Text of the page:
Less news play is being given to the plight of beluga whales in Alaska's Cook Inlet. The two topics are connected because Palin has joined other Alaska politicians in criticising a decision by the National Oceanic and Atmospheric Administration to declare the whales endangered. You can read the NOAA press release for details. Most news accounts lay stress on Palin's opposition to the decision. Examples:
1. NYT: Whale Protection Is Bolstered as Palin Objects, by William Yardley.
The federal government on Friday placed beluga whales that live in Cook Inlet in Alaska on the endangered species list, rejecting efforts by Gov. Sarah Palin and others against increased protection.2. AP: Government declares beluga whale endangered, by Dan Joling.
The relatively small, whitish whales, sometimes visible from downtown Anchorage, declined by almost 50 percent in the late 1990s, and federal scientists say they have not rebounded despite a series of protections, including a halt to subsistence hunting by Alaska Natives. About 375 whales have been counted in Cook Inlet each of the last two years, according to scientists with the National Marine Fisheries Service.
ANCHORAGE, Alaska—The beluga whales of Alaska's Cook Inlet are endangered and require additional protection to survive, the government declared Friday, contradicting Gov. Sarah Palin who has questioned whether the distinctive white whales are actually declining.3. The online-only paper efluxmedia: Palin Loses Again: Cook Inlet Beluga Whales Listed As Endangered.
It was the Republican vice presidential candidate's second environmental slap from Washington this year. She has asked federal courts to overturn an Interior Department decision declaring polar bears threatened under the Endangered Species Act.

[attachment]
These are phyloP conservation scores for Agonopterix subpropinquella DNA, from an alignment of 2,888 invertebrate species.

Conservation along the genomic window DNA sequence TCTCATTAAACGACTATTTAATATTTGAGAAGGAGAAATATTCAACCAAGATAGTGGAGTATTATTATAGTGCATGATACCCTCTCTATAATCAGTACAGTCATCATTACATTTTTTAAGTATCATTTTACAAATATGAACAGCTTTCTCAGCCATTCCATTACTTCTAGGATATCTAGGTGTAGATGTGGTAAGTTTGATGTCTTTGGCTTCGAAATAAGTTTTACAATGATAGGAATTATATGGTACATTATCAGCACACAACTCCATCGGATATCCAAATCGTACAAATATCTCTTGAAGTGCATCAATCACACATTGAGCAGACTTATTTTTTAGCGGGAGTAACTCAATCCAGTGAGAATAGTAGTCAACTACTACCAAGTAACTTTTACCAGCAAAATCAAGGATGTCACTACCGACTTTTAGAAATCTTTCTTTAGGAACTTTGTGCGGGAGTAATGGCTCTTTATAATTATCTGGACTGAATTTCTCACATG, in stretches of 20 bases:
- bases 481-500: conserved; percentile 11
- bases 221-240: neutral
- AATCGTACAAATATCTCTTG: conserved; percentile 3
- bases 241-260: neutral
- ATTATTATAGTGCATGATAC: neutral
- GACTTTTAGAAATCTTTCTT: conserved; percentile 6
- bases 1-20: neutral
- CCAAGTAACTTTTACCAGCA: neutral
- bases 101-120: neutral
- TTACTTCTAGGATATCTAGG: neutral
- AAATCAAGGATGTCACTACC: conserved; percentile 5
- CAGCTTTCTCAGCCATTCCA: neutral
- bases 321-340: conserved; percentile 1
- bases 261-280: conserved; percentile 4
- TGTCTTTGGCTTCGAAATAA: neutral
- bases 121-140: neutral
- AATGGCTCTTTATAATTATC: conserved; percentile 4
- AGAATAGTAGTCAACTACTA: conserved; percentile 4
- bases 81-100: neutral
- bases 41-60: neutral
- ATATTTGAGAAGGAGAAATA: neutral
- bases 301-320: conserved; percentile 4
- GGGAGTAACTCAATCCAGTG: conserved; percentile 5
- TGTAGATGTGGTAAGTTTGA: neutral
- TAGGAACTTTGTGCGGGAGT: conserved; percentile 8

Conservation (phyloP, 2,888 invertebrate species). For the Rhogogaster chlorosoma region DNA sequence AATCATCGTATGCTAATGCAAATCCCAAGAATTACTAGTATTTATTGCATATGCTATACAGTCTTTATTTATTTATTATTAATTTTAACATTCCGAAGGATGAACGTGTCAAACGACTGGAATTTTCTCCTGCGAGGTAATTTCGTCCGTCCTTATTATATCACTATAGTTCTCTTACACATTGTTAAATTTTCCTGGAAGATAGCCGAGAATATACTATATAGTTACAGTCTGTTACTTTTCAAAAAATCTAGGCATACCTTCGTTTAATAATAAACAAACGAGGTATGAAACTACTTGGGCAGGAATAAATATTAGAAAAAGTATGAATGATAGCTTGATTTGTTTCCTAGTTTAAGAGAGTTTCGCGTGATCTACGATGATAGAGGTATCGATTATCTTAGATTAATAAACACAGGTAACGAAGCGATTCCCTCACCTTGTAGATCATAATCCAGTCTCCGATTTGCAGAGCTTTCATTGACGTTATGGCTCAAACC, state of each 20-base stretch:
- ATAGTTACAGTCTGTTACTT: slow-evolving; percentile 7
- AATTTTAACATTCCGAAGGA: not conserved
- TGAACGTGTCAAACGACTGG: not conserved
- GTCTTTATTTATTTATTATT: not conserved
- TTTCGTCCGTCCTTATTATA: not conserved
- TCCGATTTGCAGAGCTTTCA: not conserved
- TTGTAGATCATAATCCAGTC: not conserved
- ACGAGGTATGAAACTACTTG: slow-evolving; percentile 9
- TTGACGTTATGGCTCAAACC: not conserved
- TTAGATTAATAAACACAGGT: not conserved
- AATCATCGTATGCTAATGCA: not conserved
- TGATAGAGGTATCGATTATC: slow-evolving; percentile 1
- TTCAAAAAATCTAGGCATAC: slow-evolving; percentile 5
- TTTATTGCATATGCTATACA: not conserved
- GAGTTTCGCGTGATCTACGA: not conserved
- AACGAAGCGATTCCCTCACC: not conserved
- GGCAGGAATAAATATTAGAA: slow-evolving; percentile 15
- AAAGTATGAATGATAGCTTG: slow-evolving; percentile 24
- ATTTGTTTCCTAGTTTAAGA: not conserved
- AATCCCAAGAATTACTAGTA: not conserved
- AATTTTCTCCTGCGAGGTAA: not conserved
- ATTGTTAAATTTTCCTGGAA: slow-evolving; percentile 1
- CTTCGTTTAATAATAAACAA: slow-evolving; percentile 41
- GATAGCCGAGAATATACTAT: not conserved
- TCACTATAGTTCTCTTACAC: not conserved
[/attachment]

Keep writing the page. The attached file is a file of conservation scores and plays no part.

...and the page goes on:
The government on Friday put a portion of the whales on the endangered list, rejecting Palin's argument that it lacked scientific evidence to do so. The National Oceanic and Atmospheric Administration said that a decade-long recovery program had failed to ensure the whales' survival.
As much as NOAA highlighted the importance of protecting the endangered whales, Alaska governor and vice presidential candidate Sarah Palin is a strong opponent of enlisting them as endangered. Gov. Palin has also opposed the polar bear decision earlier this year, suing the federal government for adopting it, which clearly interfered with her administration’s plans of offshore oil drilling.Understandably, the Alaska press brings out some of the potential negative impacts from the decision. See, for example, Feds list Cook Inlet belugas as endangered species, By George Bryson And Don Hunter, Anchorage Daily News, or Cook Inlet belugas listed as endangered, by Leyla Santiago and Rebecca Palsha, KTUU TV.
Myself, I think it's inconcievable that an agency of the Bush Administration would declare an animal endangered unless the evidence were overwhelming and unavoidable.
Also, I have a great liking for the animals. During our family vacation last summer I was pleasantly mesmerized by the grace and beauty of the belugas in the giant oceanarium at Chicago's magnificent Shedd Aquarium.
Cook Inlet beluga whales joined a long list of endangered species Friday. (KTUU-TV)
Historically, the Cook Inlet beluga population was around 1,300. But the latest reports show their numbers at 375. (KTUU-TV)
One of the few remaining Cook Inlet beluga whales (Photo courtesy NOAA)
Qannik, a 6-year-old beluga whale, swims in a tank at his new home at the Point Defiance Zoo & Aquarium in Tacoma, Wash., Monday, June 11, 2007. Beluga whales in Alaska's Cook Inlet are endangered and require additional protection to survive, the government declares, contradicting Alaska Gov. Sarah Palin, who has questioned whether the striking white whales are declining. (AP Photo/Ted S. Warren)